Case Studies

An Indigenous artist discovers his rights are infringed multiple times

A painting of two sea turtles on a blue background
Sea Turtles by Stephen Hogarth. Photo courtesy the artist.

Stephen Hogarth is an Indigenous visual artist in Queensland who has experienced ongoing copyright violations and his artwork has been used without his permission by others on online selling sites such as Amazon, Etsy, Canva, AliExpress, Wish, Facebook and eBay and directly through the other party’s own website.    

Over the years Arts Law has advised Stephen on copyright infringement and what steps he can take to have the issue resolved.  We have also given Stephen advice on what is involved if you decide to take a claim to court and cautioned on the risk of false accusation of copyright infringement.  

In 2020 Arts Law’s Senior Solicitor Donna Robinson advised the artist on submitting a takedown notice to a social media platform.  The artist was also directed to Arts Law’s Information Sheet on Take Down Notices (here) and the Copyright Council’s Information Sheet on Take Down Websites (here) for further information. 

In 2021, Stephen discovered that his image had been used on a flyer to promote an event on social media without his permission. He contacted the event promotor to remove the image and they did not reply. Arts Law advised him to send a further letter based on Art Laws’ template letters of demand for copyright infringement and breach of moral rights which are available on our website (here) and (here).   Arts Law then reviewed and finalised the letter before it was sent to the event promoter. The event organisers responded stating they had engaged a graphic designer to create the flyer and were not aware the artwork was a copy of Stephen’s work.  

Also in 2021, Stephen came across other examples of his artwork being reproduced as a tattoo and on craft ribbons sold on an online trading site. The artist sent cease and desist letters to both parties, again using Art Laws’ template letters. Arts Law reviewed and settled the letters before they were sent and assisted in further letters between Stephen and the other person.  

The Arts Law template letters commonly inform the other party (where relevant) that: 

  • the artist is the copyright owner with exclusive rights (i.e. the right to reproduce, first publish and communicate the work to the public) under the Copyright Act 1968; 
  • The artist also holds moral rights in their original works (i.e. the right to be attributed as creator of the work, the right against false attribution and the right of integrity, to prevent derogatory treatment of the work);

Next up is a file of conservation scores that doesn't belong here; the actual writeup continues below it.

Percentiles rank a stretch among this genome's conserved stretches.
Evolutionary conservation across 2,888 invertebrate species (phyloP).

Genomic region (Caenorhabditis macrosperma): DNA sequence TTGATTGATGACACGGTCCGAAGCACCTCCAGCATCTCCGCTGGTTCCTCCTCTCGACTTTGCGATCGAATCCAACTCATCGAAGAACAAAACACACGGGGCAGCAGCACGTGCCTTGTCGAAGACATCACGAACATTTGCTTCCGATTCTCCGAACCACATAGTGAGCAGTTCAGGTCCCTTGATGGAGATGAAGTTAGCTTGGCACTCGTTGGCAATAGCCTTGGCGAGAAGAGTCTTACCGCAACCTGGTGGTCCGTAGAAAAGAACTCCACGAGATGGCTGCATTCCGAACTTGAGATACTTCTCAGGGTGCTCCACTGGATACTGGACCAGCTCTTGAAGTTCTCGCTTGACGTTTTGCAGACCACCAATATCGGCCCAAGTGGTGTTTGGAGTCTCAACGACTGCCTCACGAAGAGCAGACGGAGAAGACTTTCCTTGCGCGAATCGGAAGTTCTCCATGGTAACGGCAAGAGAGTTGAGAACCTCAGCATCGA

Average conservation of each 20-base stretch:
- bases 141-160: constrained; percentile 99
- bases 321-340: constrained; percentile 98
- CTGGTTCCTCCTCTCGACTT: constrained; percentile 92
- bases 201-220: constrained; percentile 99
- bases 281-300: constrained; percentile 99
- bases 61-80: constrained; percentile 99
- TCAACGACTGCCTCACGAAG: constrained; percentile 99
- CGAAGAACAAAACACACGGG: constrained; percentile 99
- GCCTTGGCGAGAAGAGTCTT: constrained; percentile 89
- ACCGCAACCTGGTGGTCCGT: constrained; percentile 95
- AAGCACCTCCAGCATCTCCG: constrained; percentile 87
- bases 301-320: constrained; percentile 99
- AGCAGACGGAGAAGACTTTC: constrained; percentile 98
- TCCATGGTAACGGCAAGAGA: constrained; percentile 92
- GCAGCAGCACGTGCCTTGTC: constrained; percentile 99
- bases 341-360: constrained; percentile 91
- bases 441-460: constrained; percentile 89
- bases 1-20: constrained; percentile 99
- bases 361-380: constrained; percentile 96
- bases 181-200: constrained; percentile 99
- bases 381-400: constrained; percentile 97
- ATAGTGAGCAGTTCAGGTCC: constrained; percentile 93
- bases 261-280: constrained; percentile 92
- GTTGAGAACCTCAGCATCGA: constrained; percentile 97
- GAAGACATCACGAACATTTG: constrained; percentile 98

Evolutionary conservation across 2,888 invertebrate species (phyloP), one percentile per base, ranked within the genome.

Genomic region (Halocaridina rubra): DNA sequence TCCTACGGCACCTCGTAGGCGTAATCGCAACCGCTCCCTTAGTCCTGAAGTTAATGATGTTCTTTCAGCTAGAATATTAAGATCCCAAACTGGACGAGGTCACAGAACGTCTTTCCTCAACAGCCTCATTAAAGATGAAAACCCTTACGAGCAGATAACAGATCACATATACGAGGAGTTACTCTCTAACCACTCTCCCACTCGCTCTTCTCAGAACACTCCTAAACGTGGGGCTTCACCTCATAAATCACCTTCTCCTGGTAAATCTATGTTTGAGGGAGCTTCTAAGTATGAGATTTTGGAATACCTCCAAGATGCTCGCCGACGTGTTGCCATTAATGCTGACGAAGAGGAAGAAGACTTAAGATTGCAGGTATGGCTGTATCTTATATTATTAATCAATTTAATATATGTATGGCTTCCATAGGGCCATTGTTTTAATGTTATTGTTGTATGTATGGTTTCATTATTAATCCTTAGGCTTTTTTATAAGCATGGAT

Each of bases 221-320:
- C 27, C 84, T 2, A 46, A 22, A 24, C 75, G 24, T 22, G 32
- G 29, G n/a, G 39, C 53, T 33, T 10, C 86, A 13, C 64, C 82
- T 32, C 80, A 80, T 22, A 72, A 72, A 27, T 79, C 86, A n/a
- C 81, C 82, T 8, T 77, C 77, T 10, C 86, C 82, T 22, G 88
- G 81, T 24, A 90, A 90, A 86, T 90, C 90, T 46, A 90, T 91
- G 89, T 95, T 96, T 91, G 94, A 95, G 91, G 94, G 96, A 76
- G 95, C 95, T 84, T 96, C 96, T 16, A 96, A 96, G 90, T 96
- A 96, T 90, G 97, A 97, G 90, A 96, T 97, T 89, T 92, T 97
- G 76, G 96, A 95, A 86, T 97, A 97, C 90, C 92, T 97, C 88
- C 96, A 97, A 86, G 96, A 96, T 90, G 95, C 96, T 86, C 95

• They detail when the artwork was originally created by the artist; 
  • the artist’s copyright and moral rights have been infringed by reproducing a substantial part of the artist’s artwork without his permission; 
  • it may have breached Australian Consumer Law by presenting themselves as ‘Aboriginal’; 
  • it may have contravened the artist’s licence agreements with third parties; 
  • it is to immediately remove all infringing items from sale on all online platforms, pay a license fee for the copyright work used to date and possibly agree to give permission to the works being used going forward and/or destroy or deliver all remaining infringing works to the artist; and 
  • The artist may take legal action if they don’t reach an agreement. 

Arts Law were pleased to hear from our client that the event promoter and several online trading sites agreed to remove the infringing merchandise from sale and from social media.  In one instance the manufacturer was based in China and did not respond to the client’s letter and the client had limited options to go any further with them. This highlights the difficulties which can arise when promoting your artwork online where your audience is worldwide and the infringing party can be difficult to track down if they’re hidden behind company names or have a vague address in another country.  In these cases it is best to communicate with the organisation which hosts the website, the Internet Service Provider (ISP) to get the offending material removed by preparing a Take Down Notice. 

Arts Law drafted a Notice of Cultural Interest for the artist to use on his website to make it clear to viewers of his artworks that it embodied traditional knowledge and dealing with any parts of the images without permission is a breach of customary law. 

These experiences are the positive outcomes that Arts Law strives to achieve for our clients through providing support and to encourage permission to use artworks through licensing the right way. 

Our client, said of his experience:  

“Arts Law is a must have service for all artists. The help, guidance and expertise that they provide is what you need to help protect your Art.”

Stephen Hogarth, artist